But I was also friends at school with a fair number of young gentlemen who weren’t relying on “maybe at sixth form, liking the Smiths will impress some girls” for their romantic lives. Rather, they had Pretty Girlfriends, and recounted their Mostly Made Up Tales Of Sexual Awesomeness for the delectation of us lesser beings.

And in either case – whether it was one of the boys of my caste, or one of the boys of the “has actually put his finger in a girl’s parts” caste – if we’d scored with a reasonably attractive lady in her 30s, that would have been a SUPERDOUBLETURBOMEGAWIN. Kudos would have been given, right up until the end of time.

So I find cases like this one deeply curious. OK, 15-year-old boys are actually pretty revolting specimens; 15-year-old girls only score with them on the grounds that they’re mildly preferable to creepy paedos, and everyone grown-up is embarrassed by the fact that they were once one, or that they scored with one on the grounds above. So a 30something lady fancying 15-year-old boys is a bit weird.

But hell. If we’re going to have any kind of harm-based justice system, which I’m assuming is roughly what a justice system should be (I know that the War On Some Drugs is a counterexample, but even that has a vague deterrent philosophy that “if people are thrown in jail for choosing what to do to their bodies, it’ll deter them from putting stuff in their bodies which turns them into mad granny-robbing loonies”), then how on earth does nicking someone just for having the insanely niche taste of “spotty boys who don’t really know what they’re doing” fit? They’re delighted; their mates are amused and jealous; and nobody else in their right mind gives a fuck.

In short – 15-year-old JB getting some action from a medium-attractive 30something Asian babe – hell yeah. On the other hand, if the woman in question would have gone to jail for the action she gave me, then I’d have been pretty distraught. At 15, everything feels like your own fault; indeed, the main thing you haven’t mastered at that age is “realising that the world is way beyond you, and that you don’t really matter all that much”.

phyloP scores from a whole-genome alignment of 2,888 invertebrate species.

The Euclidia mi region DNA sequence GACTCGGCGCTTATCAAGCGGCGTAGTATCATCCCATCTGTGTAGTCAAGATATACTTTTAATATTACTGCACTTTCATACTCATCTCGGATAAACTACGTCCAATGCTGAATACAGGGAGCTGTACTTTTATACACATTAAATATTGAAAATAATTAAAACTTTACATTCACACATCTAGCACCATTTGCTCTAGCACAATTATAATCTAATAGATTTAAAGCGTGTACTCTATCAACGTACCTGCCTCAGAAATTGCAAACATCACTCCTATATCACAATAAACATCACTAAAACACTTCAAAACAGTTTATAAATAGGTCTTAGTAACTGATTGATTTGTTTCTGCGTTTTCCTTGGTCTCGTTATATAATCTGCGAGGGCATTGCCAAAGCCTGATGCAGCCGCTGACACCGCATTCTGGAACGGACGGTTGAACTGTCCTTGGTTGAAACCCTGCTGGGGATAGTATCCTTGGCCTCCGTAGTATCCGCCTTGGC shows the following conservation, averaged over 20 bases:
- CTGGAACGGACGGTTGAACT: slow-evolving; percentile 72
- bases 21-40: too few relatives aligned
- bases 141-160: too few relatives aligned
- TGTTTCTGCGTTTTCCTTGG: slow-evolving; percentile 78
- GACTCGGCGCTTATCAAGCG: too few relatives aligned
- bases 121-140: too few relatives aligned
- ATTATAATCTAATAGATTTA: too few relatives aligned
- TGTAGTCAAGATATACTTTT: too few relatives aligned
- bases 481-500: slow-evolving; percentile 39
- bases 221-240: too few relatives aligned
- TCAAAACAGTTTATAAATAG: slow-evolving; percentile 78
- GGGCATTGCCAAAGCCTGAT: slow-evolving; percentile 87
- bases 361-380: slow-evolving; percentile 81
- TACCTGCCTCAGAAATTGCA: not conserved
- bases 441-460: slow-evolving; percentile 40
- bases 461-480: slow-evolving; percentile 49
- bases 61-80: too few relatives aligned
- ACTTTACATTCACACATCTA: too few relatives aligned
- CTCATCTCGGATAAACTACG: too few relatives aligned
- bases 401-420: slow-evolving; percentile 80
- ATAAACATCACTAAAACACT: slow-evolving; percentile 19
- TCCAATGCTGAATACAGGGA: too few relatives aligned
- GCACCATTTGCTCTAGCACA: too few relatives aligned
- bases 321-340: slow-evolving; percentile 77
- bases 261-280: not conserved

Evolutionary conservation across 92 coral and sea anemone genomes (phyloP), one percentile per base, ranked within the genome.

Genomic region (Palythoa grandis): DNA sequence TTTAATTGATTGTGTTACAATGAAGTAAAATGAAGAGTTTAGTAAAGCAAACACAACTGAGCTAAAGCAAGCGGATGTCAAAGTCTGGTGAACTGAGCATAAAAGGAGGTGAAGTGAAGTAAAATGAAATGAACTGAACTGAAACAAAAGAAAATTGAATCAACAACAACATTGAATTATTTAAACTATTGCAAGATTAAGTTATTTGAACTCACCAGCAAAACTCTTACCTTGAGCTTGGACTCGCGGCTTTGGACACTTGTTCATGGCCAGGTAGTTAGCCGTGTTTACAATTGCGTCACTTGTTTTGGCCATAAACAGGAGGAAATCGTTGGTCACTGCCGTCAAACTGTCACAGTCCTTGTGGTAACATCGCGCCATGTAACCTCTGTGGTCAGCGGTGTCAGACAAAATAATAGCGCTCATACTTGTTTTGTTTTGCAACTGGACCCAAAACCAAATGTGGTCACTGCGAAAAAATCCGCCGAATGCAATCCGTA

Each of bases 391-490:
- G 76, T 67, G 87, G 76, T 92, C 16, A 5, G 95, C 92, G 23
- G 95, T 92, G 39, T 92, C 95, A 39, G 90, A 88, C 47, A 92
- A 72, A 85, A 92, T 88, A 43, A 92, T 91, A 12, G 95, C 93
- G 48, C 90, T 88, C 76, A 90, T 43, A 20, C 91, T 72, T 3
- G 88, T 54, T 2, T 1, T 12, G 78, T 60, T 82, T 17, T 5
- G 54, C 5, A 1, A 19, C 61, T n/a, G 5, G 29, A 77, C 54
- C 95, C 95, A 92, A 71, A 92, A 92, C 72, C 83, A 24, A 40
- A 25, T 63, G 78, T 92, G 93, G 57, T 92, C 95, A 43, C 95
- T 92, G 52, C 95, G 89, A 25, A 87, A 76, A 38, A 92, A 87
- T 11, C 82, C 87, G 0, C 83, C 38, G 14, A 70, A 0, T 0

So what we have here is the law taking something odd but harmless, and turning it into something which not only ruins the life of the woman concerned and her kids, but that will also shroud the boys involved in a cloud of depression and guilt forever.

And even Bystander, who isn’t usually an idiot, has fallen from the We Must Destroy The Children In Order To Protect Them bullshit on this one, and thinks that jailing the woman in question is fair play. All very odd. Given that your average 15-year-old boy would fuck the crack of dawn if it had hairs on it, a (bizarrely) willing older lady seems like a reasonable induction, all things considered.

Not from me, on Qantas and Rolls-Royce

From an occasional correspondent who knows about this sort of thing:

RR engines do not like oil in the wrong places because it may stop the air-cooled turbine blades being cooled
All RR “B” checks are supposed to include a look for oil in the wrong places
Qantas seem less good at finding it than Singapore Airlines or Lufthansa
There is a problem with wear on some A380 engine components which is why the need for checks was highlighted in August